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Penguins Turning Point: Fiery Sullivan Timeout ‘Response’



Pittsburgh Penguins Mike Sullivan

The New York Rangers scored three goals in under six minutes, and an early Pittsburgh Penguins lead was suddenly a two-goal deficit. Head coach Mike Sullivan quickly burned his only timeout after the Penguins yielded two goals in 24 seconds, and Sullivan changed the game.

The Penguins rallied for the third straight game for a 4-3 shootout win.

The analysis from another comeback win (PHN+)

Turning Point is a new feature we’re trying out. On Friday, the PHN Turning Point was easily the moment Sullivan called out his players for yet another several-minute stretch with multiple goals against.

Even after the game, Sullivan had a little edge when he discussed that timeout’s intent, which occurred just before the second period’s 6:00 minute mark.

“Yeah, well…I was certainly trying to elicit a certain response,” Sullivan said about the discussion in which he could be seen delivering a stern message. “I wanted us to have some pushback. It starts with our compete level. It’s a mindset. A will to win.”

In other words, after the fifth straight game in which the Pittsburgh Penguins took a nap during play, Sullivan had enough. Call it the riot act, a come to Jesus meeting, or a good old fashioned tongue lashing. In this case, the mask obscured Sullivan’s words, but his rigid body language and everyone’s complete attention made clear the message.

“(The mindset) was part of the discussion, but that’s just part of the emotion of the game.”

If you need further evidence that Sullivan’s speech was the turning point, check out the charts from Sullivan’s break came at the lowest point (the arrow points straight down, which was the third New York goal). Immediately following, all of the metrics instantly spike.

Pittsburgh Penguins Mike Sullivan

The Penguins owned more than 60% of the scoring chances in the second and third periods. The power play which achieved their second goal (an own goal by New York defenseman Ryan Lindgren) was on the board because they outworked New York in the offensive zone.

Jared McCann was credited with goal No. 2, but the Penguins kept working until Teddy Blueger finished a P-O Joseph rebound in the third period to tie the game.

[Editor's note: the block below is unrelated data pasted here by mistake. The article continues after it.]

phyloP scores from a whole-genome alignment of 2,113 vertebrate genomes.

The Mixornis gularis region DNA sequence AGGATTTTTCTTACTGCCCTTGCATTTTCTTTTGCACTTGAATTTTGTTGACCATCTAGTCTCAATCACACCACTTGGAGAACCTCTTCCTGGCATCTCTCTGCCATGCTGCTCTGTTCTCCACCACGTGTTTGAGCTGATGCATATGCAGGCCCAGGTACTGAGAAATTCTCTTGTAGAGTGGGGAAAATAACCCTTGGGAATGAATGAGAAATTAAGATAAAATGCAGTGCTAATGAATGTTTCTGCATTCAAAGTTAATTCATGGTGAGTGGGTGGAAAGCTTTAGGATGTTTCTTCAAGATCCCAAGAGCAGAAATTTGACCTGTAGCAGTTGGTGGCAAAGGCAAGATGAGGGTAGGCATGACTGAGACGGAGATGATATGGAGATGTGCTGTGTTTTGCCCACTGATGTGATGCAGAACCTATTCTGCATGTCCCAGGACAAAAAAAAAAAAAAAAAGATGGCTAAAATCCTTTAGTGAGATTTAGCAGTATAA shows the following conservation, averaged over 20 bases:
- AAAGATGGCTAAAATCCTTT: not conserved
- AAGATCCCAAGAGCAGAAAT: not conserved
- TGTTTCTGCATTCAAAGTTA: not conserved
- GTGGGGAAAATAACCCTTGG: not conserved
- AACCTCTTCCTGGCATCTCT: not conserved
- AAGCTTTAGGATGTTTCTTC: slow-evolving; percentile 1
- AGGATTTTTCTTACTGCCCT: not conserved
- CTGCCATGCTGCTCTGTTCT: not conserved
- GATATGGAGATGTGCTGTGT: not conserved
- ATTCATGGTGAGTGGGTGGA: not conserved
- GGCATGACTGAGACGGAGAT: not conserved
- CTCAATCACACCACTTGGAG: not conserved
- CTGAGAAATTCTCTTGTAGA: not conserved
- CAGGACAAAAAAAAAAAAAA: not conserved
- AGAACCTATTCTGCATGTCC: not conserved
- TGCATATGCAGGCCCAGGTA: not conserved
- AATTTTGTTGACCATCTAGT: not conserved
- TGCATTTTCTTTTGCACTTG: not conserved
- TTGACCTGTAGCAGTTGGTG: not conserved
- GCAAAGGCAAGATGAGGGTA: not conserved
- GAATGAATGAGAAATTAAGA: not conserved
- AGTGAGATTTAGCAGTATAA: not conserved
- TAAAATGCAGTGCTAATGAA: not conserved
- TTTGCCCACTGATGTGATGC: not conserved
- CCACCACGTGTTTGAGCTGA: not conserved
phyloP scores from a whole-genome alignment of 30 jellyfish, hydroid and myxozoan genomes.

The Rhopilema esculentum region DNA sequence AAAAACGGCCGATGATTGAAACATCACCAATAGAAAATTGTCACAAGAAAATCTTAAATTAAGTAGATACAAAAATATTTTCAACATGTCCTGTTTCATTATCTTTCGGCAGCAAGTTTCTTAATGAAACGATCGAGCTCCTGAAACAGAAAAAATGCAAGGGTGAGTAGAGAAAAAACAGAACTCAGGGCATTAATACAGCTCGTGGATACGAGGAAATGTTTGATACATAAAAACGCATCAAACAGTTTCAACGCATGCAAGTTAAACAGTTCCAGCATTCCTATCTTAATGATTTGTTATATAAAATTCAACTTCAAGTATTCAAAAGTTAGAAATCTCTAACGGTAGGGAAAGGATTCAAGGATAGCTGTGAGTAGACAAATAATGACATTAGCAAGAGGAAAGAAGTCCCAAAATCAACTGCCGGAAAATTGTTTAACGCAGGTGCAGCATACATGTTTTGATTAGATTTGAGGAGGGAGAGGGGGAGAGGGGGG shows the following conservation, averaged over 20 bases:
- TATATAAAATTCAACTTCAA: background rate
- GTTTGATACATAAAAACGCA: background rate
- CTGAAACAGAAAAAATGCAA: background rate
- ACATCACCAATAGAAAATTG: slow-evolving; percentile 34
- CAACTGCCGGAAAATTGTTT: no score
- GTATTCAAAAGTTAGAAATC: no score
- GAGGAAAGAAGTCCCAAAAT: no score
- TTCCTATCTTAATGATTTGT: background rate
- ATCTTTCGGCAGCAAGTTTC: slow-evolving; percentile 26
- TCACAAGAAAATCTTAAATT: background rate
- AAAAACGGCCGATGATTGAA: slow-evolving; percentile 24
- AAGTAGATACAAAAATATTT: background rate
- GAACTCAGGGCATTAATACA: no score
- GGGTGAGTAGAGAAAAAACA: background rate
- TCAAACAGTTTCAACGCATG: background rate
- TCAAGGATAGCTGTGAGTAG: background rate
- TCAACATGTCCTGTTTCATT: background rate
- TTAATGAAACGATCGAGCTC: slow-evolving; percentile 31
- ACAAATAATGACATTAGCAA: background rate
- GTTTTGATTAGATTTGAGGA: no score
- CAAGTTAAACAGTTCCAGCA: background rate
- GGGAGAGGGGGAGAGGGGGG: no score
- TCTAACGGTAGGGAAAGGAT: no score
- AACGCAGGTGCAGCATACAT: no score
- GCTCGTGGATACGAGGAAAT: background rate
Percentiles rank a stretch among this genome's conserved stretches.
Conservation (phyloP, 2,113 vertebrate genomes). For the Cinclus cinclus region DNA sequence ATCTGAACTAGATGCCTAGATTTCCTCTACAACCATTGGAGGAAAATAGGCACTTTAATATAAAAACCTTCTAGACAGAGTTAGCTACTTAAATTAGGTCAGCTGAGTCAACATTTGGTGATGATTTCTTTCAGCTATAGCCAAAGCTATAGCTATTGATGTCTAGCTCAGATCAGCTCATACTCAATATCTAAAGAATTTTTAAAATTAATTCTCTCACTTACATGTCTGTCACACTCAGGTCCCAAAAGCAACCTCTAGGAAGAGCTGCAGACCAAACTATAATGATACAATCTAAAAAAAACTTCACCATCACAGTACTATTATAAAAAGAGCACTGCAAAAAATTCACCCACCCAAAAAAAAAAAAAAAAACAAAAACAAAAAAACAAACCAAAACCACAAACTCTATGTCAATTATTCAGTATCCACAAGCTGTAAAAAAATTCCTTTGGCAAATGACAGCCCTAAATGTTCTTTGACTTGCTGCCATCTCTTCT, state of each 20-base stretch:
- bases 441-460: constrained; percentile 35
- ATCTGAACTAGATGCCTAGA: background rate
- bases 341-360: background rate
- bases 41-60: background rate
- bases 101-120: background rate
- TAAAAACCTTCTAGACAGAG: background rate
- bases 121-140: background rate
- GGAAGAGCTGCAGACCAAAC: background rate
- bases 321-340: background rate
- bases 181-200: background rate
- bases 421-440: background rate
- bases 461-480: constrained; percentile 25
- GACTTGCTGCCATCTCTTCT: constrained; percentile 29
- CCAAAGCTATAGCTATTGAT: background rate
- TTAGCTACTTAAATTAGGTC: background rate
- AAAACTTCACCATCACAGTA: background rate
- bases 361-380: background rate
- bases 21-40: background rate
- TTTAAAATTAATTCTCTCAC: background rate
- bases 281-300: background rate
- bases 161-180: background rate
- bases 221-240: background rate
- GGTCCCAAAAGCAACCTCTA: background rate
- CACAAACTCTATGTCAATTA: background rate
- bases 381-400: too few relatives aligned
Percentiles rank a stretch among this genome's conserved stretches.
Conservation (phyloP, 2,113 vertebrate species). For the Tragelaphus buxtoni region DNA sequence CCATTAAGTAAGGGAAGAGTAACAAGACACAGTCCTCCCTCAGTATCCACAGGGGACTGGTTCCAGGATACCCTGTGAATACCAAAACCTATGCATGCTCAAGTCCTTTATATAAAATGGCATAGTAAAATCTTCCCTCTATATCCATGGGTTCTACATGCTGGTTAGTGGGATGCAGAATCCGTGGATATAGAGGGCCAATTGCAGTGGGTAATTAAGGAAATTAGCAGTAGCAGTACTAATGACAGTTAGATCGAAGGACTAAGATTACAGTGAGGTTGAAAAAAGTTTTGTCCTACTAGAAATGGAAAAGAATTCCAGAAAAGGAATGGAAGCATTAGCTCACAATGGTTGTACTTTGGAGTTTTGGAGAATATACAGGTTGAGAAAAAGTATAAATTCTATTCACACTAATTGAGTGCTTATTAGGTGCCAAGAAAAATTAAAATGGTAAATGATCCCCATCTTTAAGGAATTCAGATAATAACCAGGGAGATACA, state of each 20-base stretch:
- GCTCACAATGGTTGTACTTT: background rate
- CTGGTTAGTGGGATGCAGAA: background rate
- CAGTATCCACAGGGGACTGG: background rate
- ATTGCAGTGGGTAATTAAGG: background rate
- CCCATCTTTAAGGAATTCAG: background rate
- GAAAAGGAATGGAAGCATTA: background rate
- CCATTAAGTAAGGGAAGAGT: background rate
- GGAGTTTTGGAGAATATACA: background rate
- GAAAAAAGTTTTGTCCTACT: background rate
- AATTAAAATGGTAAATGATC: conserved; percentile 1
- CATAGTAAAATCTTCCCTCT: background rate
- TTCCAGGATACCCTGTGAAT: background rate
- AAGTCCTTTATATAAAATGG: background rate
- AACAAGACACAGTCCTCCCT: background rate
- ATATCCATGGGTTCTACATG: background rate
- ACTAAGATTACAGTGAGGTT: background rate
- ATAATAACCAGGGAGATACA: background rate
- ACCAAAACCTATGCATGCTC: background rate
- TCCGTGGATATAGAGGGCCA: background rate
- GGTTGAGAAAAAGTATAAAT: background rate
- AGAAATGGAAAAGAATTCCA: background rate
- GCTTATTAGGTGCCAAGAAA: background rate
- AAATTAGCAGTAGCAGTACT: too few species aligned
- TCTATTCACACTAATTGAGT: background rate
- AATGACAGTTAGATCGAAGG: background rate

The Penguins found their legs and earned two points, albeit in a shootout so New York also earned a point.

But just in case you thought the New York Rangers were pushovers or not a playoff team, Friday night should be a reminder that every team in the East Division is playoff-caliber. Perhaps it should remind the Pittsburgh Penguins, too, there will not be an easy game or any emotionless games against the Western Conference to gobble up points.

The Penguins will need their best game almost every night. Or, they’ll face a few more timeout speeches.

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Pittsburgh Hockey Now Editor-in-Chief, formerly 93.7 The Fan, Sportsnet Hockey Tonight, NHL Home Ice. Catch Dan tweeting @theDanKingerski and the official @pghhockeynow account.

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1 year ago

Why do NHL players have to be motivated to have the right mind set for pushback, or to avoid these lousy starts? I don’t get it. One or two players, maybe, but this has been chronic, and mentioned repeatedly over the last three years.

1 year ago
Reply to  David

I don’t think it’s what Sully said or players all the sudden got motivated by him but stopping the Rangers momentum, momentum is huge. Happens in basketball all the time with tons of timeouts called just for that purpose. In hockey there’s not a ton of timeouts so Sullys timeout was a gutsy but brilliant move.

1 year ago

Tremendous work to overcome a deficit again and get the win! What I don’t understand is how the rank and file Pens don’t buy into the leadership from the Pens captain and alternate captions all in their mid 30s. From my position as a fan, I feel confident 87 is not advocating slow and uninspired starts. Go Pens.

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